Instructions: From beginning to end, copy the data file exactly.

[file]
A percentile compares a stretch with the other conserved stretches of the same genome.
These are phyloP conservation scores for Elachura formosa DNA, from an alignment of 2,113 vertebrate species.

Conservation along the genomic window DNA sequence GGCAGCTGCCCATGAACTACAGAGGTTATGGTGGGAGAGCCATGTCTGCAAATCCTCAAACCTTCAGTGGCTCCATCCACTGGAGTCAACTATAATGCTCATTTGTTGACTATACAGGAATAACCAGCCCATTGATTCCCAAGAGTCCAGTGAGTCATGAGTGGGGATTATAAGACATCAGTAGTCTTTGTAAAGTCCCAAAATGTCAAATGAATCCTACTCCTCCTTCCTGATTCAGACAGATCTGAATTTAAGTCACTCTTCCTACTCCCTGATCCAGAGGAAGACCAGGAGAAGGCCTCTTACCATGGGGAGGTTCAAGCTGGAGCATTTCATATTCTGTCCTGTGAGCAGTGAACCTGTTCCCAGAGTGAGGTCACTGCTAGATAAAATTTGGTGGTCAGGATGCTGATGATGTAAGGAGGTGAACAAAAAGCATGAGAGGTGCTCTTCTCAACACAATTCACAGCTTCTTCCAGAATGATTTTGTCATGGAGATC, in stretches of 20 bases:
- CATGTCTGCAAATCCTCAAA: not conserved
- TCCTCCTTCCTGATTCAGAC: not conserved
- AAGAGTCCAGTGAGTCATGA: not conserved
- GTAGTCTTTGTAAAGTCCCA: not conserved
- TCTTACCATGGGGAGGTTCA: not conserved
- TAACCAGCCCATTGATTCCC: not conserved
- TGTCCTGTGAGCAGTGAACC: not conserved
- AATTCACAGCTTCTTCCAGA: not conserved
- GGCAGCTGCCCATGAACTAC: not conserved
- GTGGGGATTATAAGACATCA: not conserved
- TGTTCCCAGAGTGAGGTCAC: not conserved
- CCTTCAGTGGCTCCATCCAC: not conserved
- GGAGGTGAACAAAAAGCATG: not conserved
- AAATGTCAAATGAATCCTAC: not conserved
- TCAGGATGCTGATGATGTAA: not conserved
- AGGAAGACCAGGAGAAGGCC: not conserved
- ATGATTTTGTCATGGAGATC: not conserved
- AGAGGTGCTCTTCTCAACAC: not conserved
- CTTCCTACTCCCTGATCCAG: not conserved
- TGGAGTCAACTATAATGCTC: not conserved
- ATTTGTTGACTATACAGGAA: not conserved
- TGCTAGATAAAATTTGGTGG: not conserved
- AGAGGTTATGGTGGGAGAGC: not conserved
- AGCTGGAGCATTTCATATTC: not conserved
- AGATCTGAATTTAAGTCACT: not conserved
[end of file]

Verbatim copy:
A percentile compares a stretch with the other conserved stretches of the same genome.
These are phyloP conservation scores for Elachura formosa DNA, from an alignment of 2,113 vertebrate species.

Conservation along the genomic window DNA sequence GGCAGCTGCCCATGAACTACAGAGGTTATGGTGGGAGAGCCATGTCTGCAAATCCTCAAACCTTCAGTGGCTCCATCCACTGGAGTCAACTATAATGCTCATTTGTTGACTATACAGGAATAACCAGCCCATTGATTCCCAAGAGTCCAGTGAGTCATGAGTGGGGATTATAAGACATCAGTAGTCTTTGTAAAGTCCCAAAATGTCAAATGAATCCTACTCCTCCTTCCTGATTCAGACAGATCTGAATTTAAGTCACTCTTCCTACTCCCTGATCCAGAGGAAGACCAGGAGAAGGCCTCTTACCATGGGGAGGTTCAAGCTGGAGCATTTCATATTCTGTCCTGTGAGCAGTGAACCTGTTCCCAGAGTGAGGTCACTGCTAGATAAAATTTGGTGGTCAGGATGCTGATGATGTAAGGAGGTGAACAAAAAGCATGAGAGGTGCTCTTCTCAACACAATTCACAGCTTCTTCCAGAATGATTTTGTCATGGAGATC, in stretches of 20 bases:
- CATGTCTGCAAATCCTCAAA: not conserved
- TCCTCCTTCCTGATTCAGAC: not conserved
- AAGAGTCCAGTGAGTCATGA: not conserved
- GTAGTCTTTGTAAAGTCCCA: not conserved
- TCTTACCATGGGGAGGTTCA: not conserved
- TAACCAGCCCATTGATTCCC: not conserved
- TGTCCTGTGAGCAGTGAACC: not conserved
- AATTCACAGCTTCTTCCAGA: not conserved
- GGCAGCTGCCCATGAACTAC: not conserved
- GTGGGGATTATAAGACATCA: not conserved
- TGTTCCCAGAGTGAGGTCAC: not conserved
- CCTTCAGTGGCTCCATCCAC: not conserved
- GGAGGTGAACAAAAAGCATG: not conserved
- AAATGTCAAATGAATCCTAC: not conserved
- TCAGGATGCTGATGATGTAA: not conserved
- AGGAAGACCAGGAGAAGGCC: not conserved
- ATGATTTTGTCATGGAGATC: not conserved
- AGAGGTGCTCTTCTCAACAC: not conserved
- CTTCCTACTCCCTGATCCAG: not conserved
- TGGAGTCAACTATAATGCTC: not conserved
- ATTTGTTGACTATACAGGAA: not conserved
- TGCTAGATAAAATTTGGTGG: not conserved
- AGAGGTTATGGTGGGAGAGC: not conserved
- AGCTGGAGCATTTCATATTC: not conserved
- AGATCTGAATTTAAGTCACT: not conserved